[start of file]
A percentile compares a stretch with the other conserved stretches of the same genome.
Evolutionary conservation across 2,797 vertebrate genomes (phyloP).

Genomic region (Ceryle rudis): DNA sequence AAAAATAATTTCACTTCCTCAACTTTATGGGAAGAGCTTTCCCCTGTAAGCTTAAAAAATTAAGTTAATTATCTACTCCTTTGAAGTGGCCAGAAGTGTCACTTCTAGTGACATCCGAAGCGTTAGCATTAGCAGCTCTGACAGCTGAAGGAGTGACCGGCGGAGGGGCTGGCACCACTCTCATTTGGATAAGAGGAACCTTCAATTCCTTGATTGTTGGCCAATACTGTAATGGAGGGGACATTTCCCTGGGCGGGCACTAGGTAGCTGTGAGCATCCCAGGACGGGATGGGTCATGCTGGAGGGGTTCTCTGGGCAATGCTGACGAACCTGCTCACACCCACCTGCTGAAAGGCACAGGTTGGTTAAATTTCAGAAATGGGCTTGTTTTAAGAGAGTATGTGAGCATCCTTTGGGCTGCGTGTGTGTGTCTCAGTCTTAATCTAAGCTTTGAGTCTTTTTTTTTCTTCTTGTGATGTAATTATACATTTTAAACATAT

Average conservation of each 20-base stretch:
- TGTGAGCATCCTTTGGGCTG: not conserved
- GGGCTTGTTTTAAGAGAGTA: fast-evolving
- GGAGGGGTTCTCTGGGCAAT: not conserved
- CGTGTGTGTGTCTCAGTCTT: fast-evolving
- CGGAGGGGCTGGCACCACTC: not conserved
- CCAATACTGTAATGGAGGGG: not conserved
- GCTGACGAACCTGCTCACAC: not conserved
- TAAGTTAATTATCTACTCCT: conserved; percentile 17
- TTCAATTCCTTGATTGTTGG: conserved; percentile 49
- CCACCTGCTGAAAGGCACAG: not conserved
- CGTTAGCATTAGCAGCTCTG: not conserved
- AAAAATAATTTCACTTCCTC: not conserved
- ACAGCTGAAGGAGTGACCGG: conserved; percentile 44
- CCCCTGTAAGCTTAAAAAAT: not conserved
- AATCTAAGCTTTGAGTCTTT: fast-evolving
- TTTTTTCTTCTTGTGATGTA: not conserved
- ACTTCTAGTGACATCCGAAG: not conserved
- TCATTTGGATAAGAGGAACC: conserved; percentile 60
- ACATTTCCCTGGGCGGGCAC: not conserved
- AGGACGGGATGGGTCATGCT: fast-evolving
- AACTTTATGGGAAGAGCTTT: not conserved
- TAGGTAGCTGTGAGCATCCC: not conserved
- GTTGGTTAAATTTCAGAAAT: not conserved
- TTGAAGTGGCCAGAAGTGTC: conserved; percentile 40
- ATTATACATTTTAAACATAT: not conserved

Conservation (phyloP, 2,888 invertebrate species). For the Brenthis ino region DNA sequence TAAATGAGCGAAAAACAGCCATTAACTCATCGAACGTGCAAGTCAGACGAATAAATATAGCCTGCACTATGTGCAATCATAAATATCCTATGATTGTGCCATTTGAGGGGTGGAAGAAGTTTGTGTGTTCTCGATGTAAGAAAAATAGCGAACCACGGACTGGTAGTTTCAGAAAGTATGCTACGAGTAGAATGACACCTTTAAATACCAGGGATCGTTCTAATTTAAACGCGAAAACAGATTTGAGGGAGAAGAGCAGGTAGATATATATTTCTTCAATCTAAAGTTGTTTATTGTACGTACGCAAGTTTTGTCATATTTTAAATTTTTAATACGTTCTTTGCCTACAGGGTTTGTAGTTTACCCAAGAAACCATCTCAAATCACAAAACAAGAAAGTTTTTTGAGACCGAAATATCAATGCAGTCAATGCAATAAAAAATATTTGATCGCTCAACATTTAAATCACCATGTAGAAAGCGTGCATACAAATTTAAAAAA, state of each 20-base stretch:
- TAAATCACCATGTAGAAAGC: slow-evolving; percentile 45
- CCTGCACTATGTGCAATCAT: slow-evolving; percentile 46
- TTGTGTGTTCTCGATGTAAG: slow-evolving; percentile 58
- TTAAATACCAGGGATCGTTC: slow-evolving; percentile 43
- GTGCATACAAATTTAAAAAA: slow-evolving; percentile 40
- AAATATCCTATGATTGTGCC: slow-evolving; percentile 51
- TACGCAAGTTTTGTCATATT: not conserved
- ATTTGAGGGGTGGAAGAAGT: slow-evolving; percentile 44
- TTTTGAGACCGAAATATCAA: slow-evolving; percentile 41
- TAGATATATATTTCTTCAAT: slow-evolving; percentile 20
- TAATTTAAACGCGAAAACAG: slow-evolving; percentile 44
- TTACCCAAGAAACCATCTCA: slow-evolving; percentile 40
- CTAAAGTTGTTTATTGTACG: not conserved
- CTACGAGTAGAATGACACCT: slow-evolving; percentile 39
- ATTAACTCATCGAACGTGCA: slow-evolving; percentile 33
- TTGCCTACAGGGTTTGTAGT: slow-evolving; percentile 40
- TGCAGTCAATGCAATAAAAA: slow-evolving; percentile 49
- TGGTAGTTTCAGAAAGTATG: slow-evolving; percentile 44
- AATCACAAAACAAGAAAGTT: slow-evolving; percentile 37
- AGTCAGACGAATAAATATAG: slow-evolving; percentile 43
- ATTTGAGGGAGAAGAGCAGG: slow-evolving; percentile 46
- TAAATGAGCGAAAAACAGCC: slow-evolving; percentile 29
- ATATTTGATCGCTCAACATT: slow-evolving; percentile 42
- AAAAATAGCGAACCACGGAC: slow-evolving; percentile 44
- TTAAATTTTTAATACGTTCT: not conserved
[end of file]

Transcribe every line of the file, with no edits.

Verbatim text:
A percentile compares a stretch with the other conserved stretches of the same genome.
Evolutionary conservation across 2,797 vertebrate genomes (phyloP).

Genomic region (Ceryle rudis): DNA sequence AAAAATAATTTCACTTCCTCAACTTTATGGGAAGAGCTTTCCCCTGTAAGCTTAAAAAATTAAGTTAATTATCTACTCCTTTGAAGTGGCCAGAAGTGTCACTTCTAGTGACATCCGAAGCGTTAGCATTAGCAGCTCTGACAGCTGAAGGAGTGACCGGCGGAGGGGCTGGCACCACTCTCATTTGGATAAGAGGAACCTTCAATTCCTTGATTGTTGGCCAATACTGTAATGGAGGGGACATTTCCCTGGGCGGGCACTAGGTAGCTGTGAGCATCCCAGGACGGGATGGGTCATGCTGGAGGGGTTCTCTGGGCAATGCTGACGAACCTGCTCACACCCACCTGCTGAAAGGCACAGGTTGGTTAAATTTCAGAAATGGGCTTGTTTTAAGAGAGTATGTGAGCATCCTTTGGGCTGCGTGTGTGTGTCTCAGTCTTAATCTAAGCTTTGAGTCTTTTTTTTTCTTCTTGTGATGTAATTATACATTTTAAACATAT

Average conservation of each 20-base stretch:
- TGTGAGCATCCTTTGGGCTG: not conserved
- GGGCTTGTTTTAAGAGAGTA: fast-evolving
- GGAGGGGTTCTCTGGGCAAT: not conserved
- CGTGTGTGTGTCTCAGTCTT: fast-evolving
- CGGAGGGGCTGGCACCACTC: not conserved
- CCAATACTGTAATGGAGGGG: not conserved
- GCTGACGAACCTGCTCACAC: not conserved
- TAAGTTAATTATCTACTCCT: conserved; percentile 17
- TTCAATTCCTTGATTGTTGG: conserved; percentile 49
- CCACCTGCTGAAAGGCACAG: not conserved
- CGTTAGCATTAGCAGCTCTG: not conserved
- AAAAATAATTTCACTTCCTC: not conserved
- ACAGCTGAAGGAGTGACCGG: conserved; percentile 44
- CCCCTGTAAGCTTAAAAAAT: not conserved
- AATCTAAGCTTTGAGTCTTT: fast-evolving
- TTTTTTCTTCTTGTGATGTA: not conserved
- ACTTCTAGTGACATCCGAAG: not conserved
- TCATTTGGATAAGAGGAACC: conserved; percentile 60
- ACATTTCCCTGGGCGGGCAC: not conserved
- AGGACGGGATGGGTCATGCT: fast-evolving
- AACTTTATGGGAAGAGCTTT: not conserved
- TAGGTAGCTGTGAGCATCCC: not conserved
- GTTGGTTAAATTTCAGAAAT: not conserved
- TTGAAGTGGCCAGAAGTGTC: conserved; percentile 40
- ATTATACATTTTAAACATAT: not conserved

Conservation (phyloP, 2,888 invertebrate species). For the Brenthis ino region DNA sequence TAAATGAGCGAAAAACAGCCATTAACTCATCGAACGTGCAAGTCAGACGAATAAATATAGCCTGCACTATGTGCAATCATAAATATCCTATGATTGTGCCATTTGAGGGGTGGAAGAAGTTTGTGTGTTCTCGATGTAAGAAAAATAGCGAACCACGGACTGGTAGTTTCAGAAAGTATGCTACGAGTAGAATGACACCTTTAAATACCAGGGATCGTTCTAATTTAAACGCGAAAACAGATTTGAGGGAGAAGAGCAGGTAGATATATATTTCTTCAATCTAAAGTTGTTTATTGTACGTACGCAAGTTTTGTCATATTTTAAATTTTTAATACGTTCTTTGCCTACAGGGTTTGTAGTTTACCCAAGAAACCATCTCAAATCACAAAACAAGAAAGTTTTTTGAGACCGAAATATCAATGCAGTCAATGCAATAAAAAATATTTGATCGCTCAACATTTAAATCACCATGTAGAAAGCGTGCATACAAATTTAAAAAA, state of each 20-base stretch:
- TAAATCACCATGTAGAAAGC: slow-evolving; percentile 45
- CCTGCACTATGTGCAATCAT: slow-evolving; percentile 46
- TTGTGTGTTCTCGATGTAAG: slow-evolving; percentile 58
- TTAAATACCAGGGATCGTTC: slow-evolving; percentile 43
- GTGCATACAAATTTAAAAAA: slow-evolving; percentile 40
- AAATATCCTATGATTGTGCC: slow-evolving; percentile 51
- TACGCAAGTTTTGTCATATT: not conserved
- ATTTGAGGGGTGGAAGAAGT: slow-evolving; percentile 44
- TTTTGAGACCGAAATATCAA: slow-evolving; percentile 41
- TAGATATATATTTCTTCAAT: slow-evolving; percentile 20
- TAATTTAAACGCGAAAACAG: slow-evolving; percentile 44
- TTACCCAAGAAACCATCTCA: slow-evolving; percentile 40
- CTAAAGTTGTTTATTGTACG: not conserved
- CTACGAGTAGAATGACACCT: slow-evolving; percentile 39
- ATTAACTCATCGAACGTGCA: slow-evolving; percentile 33
- TTGCCTACAGGGTTTGTAGT: slow-evolving; percentile 40
- TGCAGTCAATGCAATAAAAA: slow-evolving; percentile 49
- TGGTAGTTTCAGAAAGTATG: slow-evolving; percentile 44
- AATCACAAAACAAGAAAGTT: slow-evolving; percentile 37
- AGTCAGACGAATAAATATAG: slow-evolving; percentile 43
- ATTTGAGGGAGAAGAGCAGG: slow-evolving; percentile 46
- TAAATGAGCGAAAAACAGCC: slow-evolving; percentile 29
- ATATTTGATCGCTCAACATT: slow-evolving; percentile 42
- AAAAATAGCGAACCACGGAC: slow-evolving; percentile 44
- TTAAATTTTTAATACGTTCT: not conserved